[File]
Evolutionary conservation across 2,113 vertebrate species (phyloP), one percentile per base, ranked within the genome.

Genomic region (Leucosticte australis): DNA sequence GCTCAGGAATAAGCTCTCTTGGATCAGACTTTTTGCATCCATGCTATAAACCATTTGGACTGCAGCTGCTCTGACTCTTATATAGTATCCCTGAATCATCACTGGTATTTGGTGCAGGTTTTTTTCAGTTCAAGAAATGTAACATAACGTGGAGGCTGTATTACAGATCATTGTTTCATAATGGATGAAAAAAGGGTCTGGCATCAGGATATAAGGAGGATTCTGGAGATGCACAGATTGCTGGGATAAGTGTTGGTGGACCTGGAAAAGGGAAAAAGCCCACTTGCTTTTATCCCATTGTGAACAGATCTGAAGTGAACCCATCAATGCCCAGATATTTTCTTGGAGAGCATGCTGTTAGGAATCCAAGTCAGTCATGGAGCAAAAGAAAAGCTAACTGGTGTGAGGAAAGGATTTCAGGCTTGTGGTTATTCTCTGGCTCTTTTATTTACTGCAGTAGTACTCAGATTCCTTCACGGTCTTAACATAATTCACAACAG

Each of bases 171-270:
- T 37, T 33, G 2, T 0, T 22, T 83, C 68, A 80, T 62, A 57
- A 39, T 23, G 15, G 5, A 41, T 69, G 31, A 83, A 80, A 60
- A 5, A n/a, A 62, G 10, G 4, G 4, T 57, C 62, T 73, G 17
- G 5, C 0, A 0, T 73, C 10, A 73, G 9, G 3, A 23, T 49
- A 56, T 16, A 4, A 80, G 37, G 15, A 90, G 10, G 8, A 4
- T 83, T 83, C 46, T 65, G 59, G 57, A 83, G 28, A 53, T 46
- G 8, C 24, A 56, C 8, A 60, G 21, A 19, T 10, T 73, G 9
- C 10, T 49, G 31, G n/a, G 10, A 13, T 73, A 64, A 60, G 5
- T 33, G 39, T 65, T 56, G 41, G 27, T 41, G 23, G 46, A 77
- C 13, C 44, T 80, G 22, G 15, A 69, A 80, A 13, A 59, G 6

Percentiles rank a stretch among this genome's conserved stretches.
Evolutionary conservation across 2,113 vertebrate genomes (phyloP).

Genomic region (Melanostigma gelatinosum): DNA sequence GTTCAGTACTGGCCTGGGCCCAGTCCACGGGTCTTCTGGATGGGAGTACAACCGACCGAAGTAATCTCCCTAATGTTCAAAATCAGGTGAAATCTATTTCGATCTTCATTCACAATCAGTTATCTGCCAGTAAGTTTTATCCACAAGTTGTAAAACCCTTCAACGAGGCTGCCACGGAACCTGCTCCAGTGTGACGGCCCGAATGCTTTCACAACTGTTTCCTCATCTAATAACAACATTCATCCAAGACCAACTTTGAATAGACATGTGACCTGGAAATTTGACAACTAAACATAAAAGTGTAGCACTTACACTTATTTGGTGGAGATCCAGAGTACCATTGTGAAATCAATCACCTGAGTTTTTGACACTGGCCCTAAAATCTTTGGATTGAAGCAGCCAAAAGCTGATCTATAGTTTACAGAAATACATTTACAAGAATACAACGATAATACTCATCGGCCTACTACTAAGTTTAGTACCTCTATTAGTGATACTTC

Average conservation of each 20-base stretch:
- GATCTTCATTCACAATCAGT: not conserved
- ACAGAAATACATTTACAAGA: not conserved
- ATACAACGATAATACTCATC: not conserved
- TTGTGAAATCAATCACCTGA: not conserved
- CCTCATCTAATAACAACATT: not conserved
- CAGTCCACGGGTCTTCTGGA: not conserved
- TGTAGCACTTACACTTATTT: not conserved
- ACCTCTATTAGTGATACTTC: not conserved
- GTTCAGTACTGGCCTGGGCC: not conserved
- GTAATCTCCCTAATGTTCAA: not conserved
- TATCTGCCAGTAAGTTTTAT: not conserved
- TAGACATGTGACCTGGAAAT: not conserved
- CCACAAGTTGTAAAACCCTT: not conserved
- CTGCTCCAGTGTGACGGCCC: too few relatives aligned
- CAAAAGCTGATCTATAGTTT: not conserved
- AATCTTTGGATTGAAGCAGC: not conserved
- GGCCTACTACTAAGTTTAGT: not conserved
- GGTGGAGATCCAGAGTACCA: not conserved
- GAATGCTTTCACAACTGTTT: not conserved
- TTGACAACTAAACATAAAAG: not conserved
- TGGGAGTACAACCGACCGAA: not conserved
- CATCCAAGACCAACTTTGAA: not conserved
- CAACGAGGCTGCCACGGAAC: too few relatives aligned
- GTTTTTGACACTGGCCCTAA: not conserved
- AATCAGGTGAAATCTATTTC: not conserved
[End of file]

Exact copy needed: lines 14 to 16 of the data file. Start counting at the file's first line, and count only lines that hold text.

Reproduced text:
Percentiles rank a stretch among this genome's conserved stretches.
Evolutionary conservation across 2,113 vertebrate genomes (phyloP).

Genomic region (Melanostigma gelatinosum): DNA sequence GTTCAGTACTGGCCTGGGCCCAGTCCACGGGTCTTCTGGATGGGAGTACAACCGACCGAAGTAATCTCCCTAATGTTCAAAATCAGGTGAAATCTATTTCGATCTTCATTCACAATCAGTTATCTGCCAGTAAGTTTTATCCACAAGTTGTAAAACCCTTCAACGAGGCTGCCACGGAACCTGCTCCAGTGTGACGGCCCGAATGCTTTCACAACTGTTTCCTCATCTAATAACAACATTCATCCAAGACCAACTTTGAATAGACATGTGACCTGGAAATTTGACAACTAAACATAAAAGTGTAGCACTTACACTTATTTGGTGGAGATCCAGAGTACCATTGTGAAATCAATCACCTGAGTTTTTGACACTGGCCCTAAAATCTTTGGATTGAAGCAGCCAAAAGCTGATCTATAGTTTACAGAAATACATTTACAAGAATACAACGATAATACTCATCGGCCTACTACTAAGTTTAGTACCTCTATTAGTGATACTTC